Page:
So grave is the challenge that the UN secretary general António Guterres

 has cautioned “against the background of rising ethno-nationalism, populism, authoritarianism and a push back against human rights in some countries, the crisis can provide a pretext to adopt repressive measures unrelated to the pandemic”. 

Our political leaders are making life-or-death decisions. The need to access credible information, shape decisions and hold decision makers to account has never been more acute.

Concerned citizens, the media and civil society organisations need civic space not only to ensure better decisions now but also to protect the interests of future generations. The post 9/11 experience has taught us that the price of hard-won rights is eternal vigilance.

Mandeep Tiwana is the CIVICUS Chief Programmes Officer and Marianna Belalba Barreto is the civic space research lead at the CIVICUS Monitor, an online participatory platform that tracks threats to civil society in every country

Subscribe to the M&G

These are unprecedented times, and the role of media to tell and record the story of South Africa as it develops is more important than ever.

The Mail & Guardian is a proud news publisher with roots stretching back 35 years, and we’ve survived right from day one thanks to the support of readers who value fiercely independent journalism that is beholden to no-one. To help us continue for another 35 future years with the same proud values, please consider taking out a subscription.

Related stories

Muddying the waters in the Musina Makhado economic zone

The public participation process on the environmental impact assessment for the area’s special economic zone has been shambolic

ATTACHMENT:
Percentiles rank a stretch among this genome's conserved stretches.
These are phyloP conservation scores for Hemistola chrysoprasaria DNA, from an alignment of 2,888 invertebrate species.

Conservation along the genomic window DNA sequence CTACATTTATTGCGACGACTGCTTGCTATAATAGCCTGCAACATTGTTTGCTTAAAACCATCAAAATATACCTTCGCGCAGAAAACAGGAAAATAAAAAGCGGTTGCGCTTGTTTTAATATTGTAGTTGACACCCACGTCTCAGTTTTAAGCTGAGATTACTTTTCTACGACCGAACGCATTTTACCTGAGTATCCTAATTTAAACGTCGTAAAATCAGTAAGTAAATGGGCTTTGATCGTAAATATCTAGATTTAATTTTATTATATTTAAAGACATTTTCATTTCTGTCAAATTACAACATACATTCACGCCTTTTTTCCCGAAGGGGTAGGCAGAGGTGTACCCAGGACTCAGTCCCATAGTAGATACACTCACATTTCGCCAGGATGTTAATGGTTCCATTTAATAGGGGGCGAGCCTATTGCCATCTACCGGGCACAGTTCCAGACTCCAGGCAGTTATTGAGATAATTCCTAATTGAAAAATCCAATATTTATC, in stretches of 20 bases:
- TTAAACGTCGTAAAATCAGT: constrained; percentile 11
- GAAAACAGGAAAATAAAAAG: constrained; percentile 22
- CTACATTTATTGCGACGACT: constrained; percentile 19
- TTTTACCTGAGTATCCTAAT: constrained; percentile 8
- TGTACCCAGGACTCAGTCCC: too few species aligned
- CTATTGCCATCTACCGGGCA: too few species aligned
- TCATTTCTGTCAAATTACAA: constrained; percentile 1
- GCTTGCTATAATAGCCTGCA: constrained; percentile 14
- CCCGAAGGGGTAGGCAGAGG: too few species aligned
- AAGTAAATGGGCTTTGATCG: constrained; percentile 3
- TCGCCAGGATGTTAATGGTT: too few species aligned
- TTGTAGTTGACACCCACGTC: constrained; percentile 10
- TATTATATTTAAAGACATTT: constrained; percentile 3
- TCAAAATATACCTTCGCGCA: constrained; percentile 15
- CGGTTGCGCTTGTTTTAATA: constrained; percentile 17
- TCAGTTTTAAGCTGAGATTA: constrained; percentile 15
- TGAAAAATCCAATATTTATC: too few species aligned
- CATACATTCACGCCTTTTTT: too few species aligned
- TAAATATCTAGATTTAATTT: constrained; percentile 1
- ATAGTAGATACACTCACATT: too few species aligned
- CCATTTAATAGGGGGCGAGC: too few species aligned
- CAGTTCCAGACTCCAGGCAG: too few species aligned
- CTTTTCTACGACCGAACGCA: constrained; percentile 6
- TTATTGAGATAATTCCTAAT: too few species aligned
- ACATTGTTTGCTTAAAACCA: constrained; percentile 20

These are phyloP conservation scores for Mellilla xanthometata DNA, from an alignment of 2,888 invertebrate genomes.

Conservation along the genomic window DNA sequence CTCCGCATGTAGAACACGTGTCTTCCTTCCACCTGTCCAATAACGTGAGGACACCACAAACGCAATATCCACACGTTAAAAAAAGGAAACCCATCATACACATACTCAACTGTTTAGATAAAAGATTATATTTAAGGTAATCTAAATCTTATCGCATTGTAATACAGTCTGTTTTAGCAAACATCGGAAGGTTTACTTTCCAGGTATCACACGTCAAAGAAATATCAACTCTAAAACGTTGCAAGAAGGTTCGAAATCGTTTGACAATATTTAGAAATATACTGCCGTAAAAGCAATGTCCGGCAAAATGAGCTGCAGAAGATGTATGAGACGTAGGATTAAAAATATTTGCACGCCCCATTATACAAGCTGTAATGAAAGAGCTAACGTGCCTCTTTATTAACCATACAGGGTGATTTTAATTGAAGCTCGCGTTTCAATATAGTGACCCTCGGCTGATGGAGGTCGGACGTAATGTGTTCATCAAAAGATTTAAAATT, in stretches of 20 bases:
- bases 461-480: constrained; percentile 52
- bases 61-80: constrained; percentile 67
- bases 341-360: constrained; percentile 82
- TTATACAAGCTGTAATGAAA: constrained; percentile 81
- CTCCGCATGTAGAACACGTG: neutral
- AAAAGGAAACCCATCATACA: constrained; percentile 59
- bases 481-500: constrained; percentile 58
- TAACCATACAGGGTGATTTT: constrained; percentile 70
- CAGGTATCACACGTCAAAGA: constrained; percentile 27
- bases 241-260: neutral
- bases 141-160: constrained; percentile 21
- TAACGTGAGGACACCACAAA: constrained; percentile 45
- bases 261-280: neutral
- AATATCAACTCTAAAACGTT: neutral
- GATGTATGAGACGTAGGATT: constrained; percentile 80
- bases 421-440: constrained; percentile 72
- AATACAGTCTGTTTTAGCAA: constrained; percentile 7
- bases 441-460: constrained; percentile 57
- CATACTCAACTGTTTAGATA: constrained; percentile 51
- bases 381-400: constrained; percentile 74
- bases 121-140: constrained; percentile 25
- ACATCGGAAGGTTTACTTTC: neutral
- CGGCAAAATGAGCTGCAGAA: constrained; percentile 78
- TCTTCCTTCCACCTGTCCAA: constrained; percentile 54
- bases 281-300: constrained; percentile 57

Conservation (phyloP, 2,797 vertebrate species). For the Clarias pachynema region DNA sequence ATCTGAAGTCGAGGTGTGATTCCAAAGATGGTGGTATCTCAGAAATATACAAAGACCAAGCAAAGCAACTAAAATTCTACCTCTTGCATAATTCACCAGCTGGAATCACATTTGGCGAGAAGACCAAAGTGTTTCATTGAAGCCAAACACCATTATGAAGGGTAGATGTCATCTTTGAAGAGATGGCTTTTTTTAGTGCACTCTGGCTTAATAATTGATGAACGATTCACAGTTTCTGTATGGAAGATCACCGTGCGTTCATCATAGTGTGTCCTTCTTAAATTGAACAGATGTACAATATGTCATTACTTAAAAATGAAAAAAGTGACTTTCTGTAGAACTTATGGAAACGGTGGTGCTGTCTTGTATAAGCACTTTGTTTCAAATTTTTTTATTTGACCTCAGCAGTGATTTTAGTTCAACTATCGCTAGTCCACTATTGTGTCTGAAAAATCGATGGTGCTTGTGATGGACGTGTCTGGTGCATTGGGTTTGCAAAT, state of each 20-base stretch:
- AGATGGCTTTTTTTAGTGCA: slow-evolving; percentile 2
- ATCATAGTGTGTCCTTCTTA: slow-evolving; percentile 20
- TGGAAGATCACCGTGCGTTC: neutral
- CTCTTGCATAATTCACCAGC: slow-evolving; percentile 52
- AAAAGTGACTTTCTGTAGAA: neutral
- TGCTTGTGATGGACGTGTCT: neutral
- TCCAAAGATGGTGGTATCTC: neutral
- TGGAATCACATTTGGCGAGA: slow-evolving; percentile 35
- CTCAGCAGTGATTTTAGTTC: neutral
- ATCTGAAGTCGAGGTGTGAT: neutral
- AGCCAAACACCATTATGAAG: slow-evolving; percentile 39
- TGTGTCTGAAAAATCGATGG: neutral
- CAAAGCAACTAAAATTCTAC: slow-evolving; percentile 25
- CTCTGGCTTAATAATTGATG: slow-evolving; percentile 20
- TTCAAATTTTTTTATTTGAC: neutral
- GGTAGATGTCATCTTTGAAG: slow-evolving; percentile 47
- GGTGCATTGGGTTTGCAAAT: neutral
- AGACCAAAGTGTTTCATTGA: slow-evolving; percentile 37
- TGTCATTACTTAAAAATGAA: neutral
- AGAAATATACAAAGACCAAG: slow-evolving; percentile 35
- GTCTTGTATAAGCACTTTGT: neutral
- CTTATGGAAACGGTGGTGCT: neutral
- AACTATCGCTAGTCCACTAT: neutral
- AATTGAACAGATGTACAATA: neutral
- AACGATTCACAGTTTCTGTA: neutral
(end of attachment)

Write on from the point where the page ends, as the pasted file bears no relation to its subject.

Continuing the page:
How US foreign policy under Donald Trump has affected Africa

Lesotho has been used as a microcosm in this article to reflect how the foreign policy has affected Africa

We should not ignore Guinea’s constitutional coup

Citizens have for a year protested against the president seeking a third term in office despite a two-term limit. Many have been killed — and 90 more people died in this week’s crackdown

‘Pro-family’ campaigners ignore pregnant women dying during Covid lockdowns

Conservative groups are fighting efforts to expand African women’s access to healthcare. Do they care about women all the time, or only when they’re procreating?

Australian journalists flee China fearing arrest

Their dramatic overnight exit came following days of secret wrangling that had seen both men holed up in Australia's diplomatic missions to escape the clutches of China's feared security police

Where do Africans study abroad?

China is becoming the preferred destination for countries such as Ghana and Nigeria
Advertising

Subscribers only

Toxic power struggle hits public works

With infighting and allegations of corruption and poor planning, the department’s top management looks like a scene from ‘Survivor’

Free State branches gun for Ace

Parts of the provincial ANC will target their former premier, Magashule, and the Free State PEC in a rolling mass action campaign

More top stories

Meyiwa murder case postponed amid drama in court

The murder case of Senzo Meyiwa has been postponed to next month after the appearance of the five suspects in the Boksburg magistrate’s court took an unexpected turn

Does the Expropriation Bill muddy the land question even further?

Land ownership and its equitable distribution has floundered. Changes to a section of the constitution and the expropriation act are now before parliament, but do they offer any solution?

Wheeling and dealing for a Covid-19 vaccine

A Covid-19 jab could cost hundreds of rands. Or not. It’s anyone’s guess. Could another pandemic almost a century ago hold clues for handling the coronavirus today?

The European companies that armed the Ivorian civil war

AN OCCRP investigation reveals that Gunvor and Semlex brokered weapons-for-oil deals in early 2011 when Côte d’Ivoire was in crisis, despite a UN arms embargo
Advertising

press releases

Loading latest Press Releases…

The best local and international journalism

handpicked and in your inbox every weekday